Jonathan Delaney is a Professor of International Relations and 20th Century History at Montgomery College, Maryland, and worked within the Veterans Coalition for the McCain-Palin campaign. He is also a former adviser to Conservative MEP Geoffrey Van Orden. Here he rails against the current generation of world leaders whom he accuses of being unwilling to tackle our most pressing problems.

Has the well run dry?  Are there no more good ideas left?  Never mind ones that are original, creative or groundbreaking (that’s obviously too much to ask), I’d settle at this point for some that don’t simply recycle current policies or repeat past failures.  In both Europe and America, the problems with which our politicians supposedly contend are largely the very same that have plagued our countries for decades past.

Education?  Healthcare?  Immigration?  Taxation?  Welfare entitlements?  Public order and licentiousness?  The desirable size of government and reducing corruption and waste?  Point to a time during the last fifty years when these were not the primary issues.  These problems have not persisted for want of time, evidence or money.

Or is it that politicians no longer have much nerve?  Once upon a time, our leaders would propose ambitious ideas to match the enormity of what faced them.  Whether ultimately successful or not, a succession of twentieth century leaders possessed courage rarely seen today.  In response to regular, and increasingly destructive, outbreaks of European warfare, Woodrow Wilson created the League of Nations, the first attempt at a body for global mediation.

To rebuild a devastated continent after the Second World War, George C.
Marshall championed the eponymous Marshall Plan for Europe.  Seeking to
alleviate the hardships of mass unemployment and dire want on a more
domestic level, William Beveridge stated his case for social security
reform in the United Kingdom through the Social Insurance and Allied
Services report.  Harry Truman took the soul-destroying decision to use
atomic weapons in order to force an end to a war that otherwise could
have been prolonged substantially.

Ronald Reagan and Margaret Thatcher, correctly identifying the lack of
past progress, broke with conventional wisdom and confronted the Soviet
Union, exposing its weaknesses to such astonishing effect.  This is to
say nothing of the late eighteenth and nineteenth centuries, a period
of time littered with inspirational leaders of the calibre of
Washington, Lincoln, Garibaldi, Cavour, Bismarck, Nelson and Napoleon.
Now try saying Brown, Berlusconi, Sarkozy and Obama (or, indeed, any of
their opponents).

Of course, contemporary politicians are more vulnerable to failure than
their more distant predecessors.  Never before has it been – in theory,
at least – so simple a task to peacefully replace one government with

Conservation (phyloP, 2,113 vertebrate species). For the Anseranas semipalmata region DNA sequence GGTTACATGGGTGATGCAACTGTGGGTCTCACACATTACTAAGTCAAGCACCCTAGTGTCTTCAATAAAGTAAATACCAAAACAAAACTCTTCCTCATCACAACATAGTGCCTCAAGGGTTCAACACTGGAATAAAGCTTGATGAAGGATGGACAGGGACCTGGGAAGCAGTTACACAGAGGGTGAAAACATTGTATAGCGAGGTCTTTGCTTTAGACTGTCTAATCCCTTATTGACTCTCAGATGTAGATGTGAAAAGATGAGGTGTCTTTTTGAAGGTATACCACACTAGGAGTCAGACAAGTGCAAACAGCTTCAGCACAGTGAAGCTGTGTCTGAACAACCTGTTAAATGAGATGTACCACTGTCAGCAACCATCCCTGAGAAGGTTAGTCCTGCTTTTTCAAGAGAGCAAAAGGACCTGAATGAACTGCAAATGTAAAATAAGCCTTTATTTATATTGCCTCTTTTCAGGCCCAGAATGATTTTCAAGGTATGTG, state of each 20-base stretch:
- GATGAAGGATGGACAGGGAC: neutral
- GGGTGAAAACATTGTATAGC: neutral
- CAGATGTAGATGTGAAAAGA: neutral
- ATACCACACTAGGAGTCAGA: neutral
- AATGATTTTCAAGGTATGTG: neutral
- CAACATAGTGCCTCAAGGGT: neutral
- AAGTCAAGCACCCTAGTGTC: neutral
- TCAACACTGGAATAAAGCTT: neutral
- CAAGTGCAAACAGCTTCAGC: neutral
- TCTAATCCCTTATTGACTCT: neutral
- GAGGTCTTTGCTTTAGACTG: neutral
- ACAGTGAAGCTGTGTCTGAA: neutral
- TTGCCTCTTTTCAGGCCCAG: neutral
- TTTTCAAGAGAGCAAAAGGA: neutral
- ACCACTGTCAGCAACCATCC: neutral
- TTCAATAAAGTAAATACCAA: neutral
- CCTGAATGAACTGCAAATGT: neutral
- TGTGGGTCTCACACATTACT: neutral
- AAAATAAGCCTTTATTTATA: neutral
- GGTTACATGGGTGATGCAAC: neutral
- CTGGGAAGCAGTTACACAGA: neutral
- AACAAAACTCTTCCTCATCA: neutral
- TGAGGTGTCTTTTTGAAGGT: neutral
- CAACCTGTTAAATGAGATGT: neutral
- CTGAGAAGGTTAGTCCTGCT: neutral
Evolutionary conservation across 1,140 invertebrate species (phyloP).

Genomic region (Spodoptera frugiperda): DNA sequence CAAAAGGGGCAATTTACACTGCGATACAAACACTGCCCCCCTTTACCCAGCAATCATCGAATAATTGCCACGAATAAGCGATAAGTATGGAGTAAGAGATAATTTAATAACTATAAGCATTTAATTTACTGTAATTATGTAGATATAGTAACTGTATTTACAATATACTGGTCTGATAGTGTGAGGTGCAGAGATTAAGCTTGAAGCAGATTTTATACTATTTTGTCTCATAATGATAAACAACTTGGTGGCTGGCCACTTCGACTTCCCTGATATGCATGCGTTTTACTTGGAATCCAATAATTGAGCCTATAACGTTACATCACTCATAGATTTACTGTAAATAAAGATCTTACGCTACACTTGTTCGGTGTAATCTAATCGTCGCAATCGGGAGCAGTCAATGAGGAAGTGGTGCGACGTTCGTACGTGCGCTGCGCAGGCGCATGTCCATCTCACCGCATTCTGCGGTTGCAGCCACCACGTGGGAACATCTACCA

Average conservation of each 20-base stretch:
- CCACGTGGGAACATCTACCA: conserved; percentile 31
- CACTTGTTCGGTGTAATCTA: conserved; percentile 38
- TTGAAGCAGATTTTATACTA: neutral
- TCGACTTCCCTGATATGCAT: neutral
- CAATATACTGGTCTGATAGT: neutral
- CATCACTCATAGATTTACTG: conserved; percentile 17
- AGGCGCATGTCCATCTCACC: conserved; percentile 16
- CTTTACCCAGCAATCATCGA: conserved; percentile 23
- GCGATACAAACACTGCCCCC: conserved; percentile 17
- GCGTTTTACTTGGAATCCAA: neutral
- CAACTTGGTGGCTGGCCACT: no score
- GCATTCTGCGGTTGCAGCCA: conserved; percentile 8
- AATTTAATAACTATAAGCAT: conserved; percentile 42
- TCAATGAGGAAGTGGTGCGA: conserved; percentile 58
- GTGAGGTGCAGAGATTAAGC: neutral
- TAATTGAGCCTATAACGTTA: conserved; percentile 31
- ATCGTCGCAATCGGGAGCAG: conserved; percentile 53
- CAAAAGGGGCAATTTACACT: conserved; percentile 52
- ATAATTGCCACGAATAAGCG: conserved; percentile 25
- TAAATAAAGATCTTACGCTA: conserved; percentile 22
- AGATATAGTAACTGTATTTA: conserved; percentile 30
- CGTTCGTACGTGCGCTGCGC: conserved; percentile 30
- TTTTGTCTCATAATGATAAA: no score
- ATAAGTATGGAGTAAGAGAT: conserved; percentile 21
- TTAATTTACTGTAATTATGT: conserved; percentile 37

the next.  But today’s governments do not fail because they aim too
high.  They fail because they do not even attempt to succeed.

How else to explain the proliferation of failure-free policies?  The
environment, social mobility and equality, to name but three, are the
perfect foil for politicians’ hyper-allergy to failure.  There are no
objective criteria for success in these areas and no comprehensive way
of measuring the value they bring.  If, as many suspect, our efforts to
counter climate change do not bring the anticipated results, then it is
simply because not enough money has been poured into the endeavour.  If
social mobility is less than targeted, that is due to a lack of
investment.  If equality cannot be legislated, then a more intense
redistribution of income will work.  With beliefs such as these, the
only failure possible is through limiting the available funds.  Having
removed the contamination of potential failure, it is no wonder that
politicians of a certain hue are rushing to proclaim these concepts as
our most pressing challenges.

Which they most certainly are not.  We should all be more
environmentally friendly where we can but rather than fret about a
theoretical, distant future climate meltdown, it makes more sense to
worry about the short-term nuclear threat posed by North Korea and,
soon, Iran.  Rather than obsessing about the need to ensure that
everyone has the same material benefits, focus should be on emphasizing
the link between effort and opportunity.  Instead of pretending that
militant Islam does not exist, politicians would be wiser to name the
threat for what it is and act accordingly. 

But with the chance to succeed as few ever do comes also the risk of
dismal failure, played out on the world stage.  Politics was once the
refuge of successful men who had proven themselves in other arenas,
most notably business, war or academia.  Neither their reputation nor
livelihood depended entirely upon the retention of high office.  This
insulation and self-knowledge allowed some leaders to achieve results
that could not even be contemplated today.

The professionalization of
politics, degrading a once noble pursuit to the rank of a routine
career, has brought with it a concomitant decline in the standards of
those seeking office.  How many politicians can you name who have
sacrificed anything for their country?  Here’s an easier one: how many
can you name who expect their country to provide them (and their
extended blood-lines) with a gilded existence?

One recent exception, however, stands out.  Leaving aside vicious
partisanship, idiotic conspiracy theories and wilful ignorance, George
W. Bush and Tony Blair refused to sustain the status quo in the Middle
East and attempted to solve that region’s long-standing aversion to
pluralist society and democracy.  Their fate, unfortunately, is a stern
lesson to anyone else who dares to act in the confidence of their own

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